So Valentine’s Day is finally over. Thank god.
There are multiple reasons why I don’t believe in this day. One of them being, I grew up.
Let me take you back 16 years, I was a teenager, in love with the man who is now my husband. Let’s call him Mr. H.
In those days, the newspapers used to advertise and ask readers to write in their love message and they would give away some prize. I wrote to the newspaper and my ad was printed and I did win some voucher at some restaurant whose name I can’t recollect. Since we were broke, that was my gift to him. My love was written out in black and white for the world to see, not a care in the world I had. Except maybe it was anonymous, so my parents never knew. Then we decided not to use the coupons but to hang out at our regular joint for Chinese food.
I got all dressed up in pants, if I recollect it right, and a jacket that fitted well. Now, we were teenagers so we didn’t know about booking tables or reservations and the likes. So we reached our favorite restaurant Chung Fa at Breach candy, and we thought that we being regulars, we could easily get a place. We waited for something like an hour or more. As a teenager, I had deadlines so I had to be home by 9 but it being Valentine’s Day I had negotiated with my parents a deadline of 10. We got a seat at 9.15 even though we arrived at 8.00. So there I was fuming not at Mr. H, but at the restaurant manager who was also astonished with the crowd that had turned up. Everywhere I looked while waiting, were red roses, red cards and red dresses. From there started my hatred towards wearing red on Valentine’s Day. We finally get a seat and Mr. H was also nervous as he had not expected the evening to go downhill even further. We ordered the usual and the soup took another 30 minutes to arrive. That meant that i had 15 mins to get home. Mr. H was hungry but he understood my dilemma and we parceled the food and I was able to reach home just in time. My mother always used to stay awake till I reached home so I know she must have been tired as she had to go to work the next day and was probably waiting to hit the sack. I felt guilty about making her wait and thus started my hatred for Valentine’s Day.
Thereafter, every Valentine I made it a point, while I was at work, to wear black to protest. For me this became any other day. Then the internet happened and all the mushy quotes and the Valentine messages were all over everyone’s wall. The once written poem in black and white was splashed across timelines and pages. I sometimes miss that part about Valentine, waiting for the newspaper to read how innovative each message could get. The anticipation of winning and the joy on the face of your Valentine as he read it, all lost in the click of a mouse.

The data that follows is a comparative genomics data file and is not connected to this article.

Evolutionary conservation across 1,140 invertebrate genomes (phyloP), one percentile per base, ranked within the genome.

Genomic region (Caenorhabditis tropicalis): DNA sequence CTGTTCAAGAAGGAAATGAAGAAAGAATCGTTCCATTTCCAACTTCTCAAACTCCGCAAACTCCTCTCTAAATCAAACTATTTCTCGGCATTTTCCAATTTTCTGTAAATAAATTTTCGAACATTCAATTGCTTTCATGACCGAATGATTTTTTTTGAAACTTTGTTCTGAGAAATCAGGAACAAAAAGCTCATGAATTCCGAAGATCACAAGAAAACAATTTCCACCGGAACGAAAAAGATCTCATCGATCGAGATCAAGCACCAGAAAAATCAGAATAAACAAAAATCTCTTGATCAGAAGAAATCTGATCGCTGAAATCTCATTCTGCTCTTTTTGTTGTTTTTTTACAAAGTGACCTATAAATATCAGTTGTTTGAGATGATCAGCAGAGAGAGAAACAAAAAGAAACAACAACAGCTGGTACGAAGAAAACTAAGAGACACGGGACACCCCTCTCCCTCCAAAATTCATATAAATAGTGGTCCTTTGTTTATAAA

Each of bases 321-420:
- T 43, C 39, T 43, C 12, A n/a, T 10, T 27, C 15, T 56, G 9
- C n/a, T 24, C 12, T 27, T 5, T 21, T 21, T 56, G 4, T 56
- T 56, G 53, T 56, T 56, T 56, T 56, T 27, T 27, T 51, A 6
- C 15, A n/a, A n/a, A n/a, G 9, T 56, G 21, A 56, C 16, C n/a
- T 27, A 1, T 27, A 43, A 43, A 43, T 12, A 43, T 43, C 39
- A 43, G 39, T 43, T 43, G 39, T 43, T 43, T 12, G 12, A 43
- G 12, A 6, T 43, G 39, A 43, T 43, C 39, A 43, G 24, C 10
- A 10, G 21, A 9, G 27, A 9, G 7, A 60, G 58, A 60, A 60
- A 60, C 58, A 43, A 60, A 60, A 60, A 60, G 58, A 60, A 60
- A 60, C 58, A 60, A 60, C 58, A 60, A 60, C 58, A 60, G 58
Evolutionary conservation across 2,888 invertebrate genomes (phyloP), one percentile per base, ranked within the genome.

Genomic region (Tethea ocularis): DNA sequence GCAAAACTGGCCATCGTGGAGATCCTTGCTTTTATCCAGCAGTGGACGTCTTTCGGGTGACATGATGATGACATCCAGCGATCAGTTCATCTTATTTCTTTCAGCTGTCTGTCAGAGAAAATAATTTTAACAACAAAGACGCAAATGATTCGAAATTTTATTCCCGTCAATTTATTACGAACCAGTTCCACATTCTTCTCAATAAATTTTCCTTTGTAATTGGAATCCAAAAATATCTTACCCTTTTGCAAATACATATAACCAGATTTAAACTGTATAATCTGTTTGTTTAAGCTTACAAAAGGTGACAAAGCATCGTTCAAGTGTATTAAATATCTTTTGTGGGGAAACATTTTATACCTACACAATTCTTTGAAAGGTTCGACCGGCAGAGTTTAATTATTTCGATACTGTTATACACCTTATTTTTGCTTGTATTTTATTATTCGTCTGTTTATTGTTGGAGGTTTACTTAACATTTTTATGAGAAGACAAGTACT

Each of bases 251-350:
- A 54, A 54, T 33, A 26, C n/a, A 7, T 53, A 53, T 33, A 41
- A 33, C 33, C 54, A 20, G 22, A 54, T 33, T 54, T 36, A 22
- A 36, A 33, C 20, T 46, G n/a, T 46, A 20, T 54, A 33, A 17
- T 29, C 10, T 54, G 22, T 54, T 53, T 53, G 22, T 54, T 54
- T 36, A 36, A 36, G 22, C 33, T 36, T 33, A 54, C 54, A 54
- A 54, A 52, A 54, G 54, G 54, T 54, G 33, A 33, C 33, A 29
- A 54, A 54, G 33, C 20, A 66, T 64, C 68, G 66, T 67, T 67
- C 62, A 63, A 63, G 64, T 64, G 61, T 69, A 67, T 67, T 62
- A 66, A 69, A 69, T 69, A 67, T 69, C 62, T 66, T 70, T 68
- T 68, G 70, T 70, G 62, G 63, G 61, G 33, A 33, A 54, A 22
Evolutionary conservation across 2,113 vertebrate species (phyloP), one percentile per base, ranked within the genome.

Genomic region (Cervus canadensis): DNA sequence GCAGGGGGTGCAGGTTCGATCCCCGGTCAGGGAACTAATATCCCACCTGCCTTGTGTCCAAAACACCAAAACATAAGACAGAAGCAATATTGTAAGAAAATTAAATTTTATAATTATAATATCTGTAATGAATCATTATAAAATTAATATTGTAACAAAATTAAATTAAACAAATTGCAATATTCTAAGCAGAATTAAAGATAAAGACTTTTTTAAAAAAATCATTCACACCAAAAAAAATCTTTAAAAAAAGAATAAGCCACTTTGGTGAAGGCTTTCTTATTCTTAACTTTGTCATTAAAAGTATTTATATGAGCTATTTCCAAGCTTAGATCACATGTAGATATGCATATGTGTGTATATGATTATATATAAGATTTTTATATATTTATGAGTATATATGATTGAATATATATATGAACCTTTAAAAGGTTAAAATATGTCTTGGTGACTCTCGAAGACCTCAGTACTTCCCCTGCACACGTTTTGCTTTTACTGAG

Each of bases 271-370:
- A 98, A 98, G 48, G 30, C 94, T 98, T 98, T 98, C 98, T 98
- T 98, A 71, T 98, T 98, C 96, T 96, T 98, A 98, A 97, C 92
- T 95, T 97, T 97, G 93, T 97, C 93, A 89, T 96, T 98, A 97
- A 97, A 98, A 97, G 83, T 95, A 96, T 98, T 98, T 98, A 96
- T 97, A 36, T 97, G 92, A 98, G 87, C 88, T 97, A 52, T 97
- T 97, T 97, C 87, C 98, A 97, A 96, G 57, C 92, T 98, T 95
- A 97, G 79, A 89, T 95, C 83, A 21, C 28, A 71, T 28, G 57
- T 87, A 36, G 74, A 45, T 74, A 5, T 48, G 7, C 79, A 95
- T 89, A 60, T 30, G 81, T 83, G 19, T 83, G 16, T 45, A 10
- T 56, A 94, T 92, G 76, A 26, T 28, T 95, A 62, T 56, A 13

Valentine’s Day today has become the most commercialized festival, if one can call it a festival. Advertising with slogans such as “Show her you care with diamonds”; “Seal your love with a strong bond- Platinum rings”; “Make her fall in love with you again” actually show that the occasion is just about shoving jewelry down a woman’s throat will keep her satisfied. If only it were true.
Love is really a chemical reaction in the brain. Love is all around u. When you are born, then the love of your mother is the first love you experience, followed by that of your father. If you have siblings, then you have the love-hate kind of relationship. Then when you move on in life, relationships come and go then you dedicate your life to loving one person and focusing all your energy on them. But Valentine’s Day only recognizes the love of the last kind instead of the ones that gave you life.
I always believed in one thing about love – a parent’s love for their child is unconditional. All other kinds of love generally have a condition and have to be sealed by law and by religion. If you have been blessed with parental love, then remember to appreciate them instead on the next Valentine’s Day. You never know, they may not have many more Valentine’s Days left.
15th February 2014.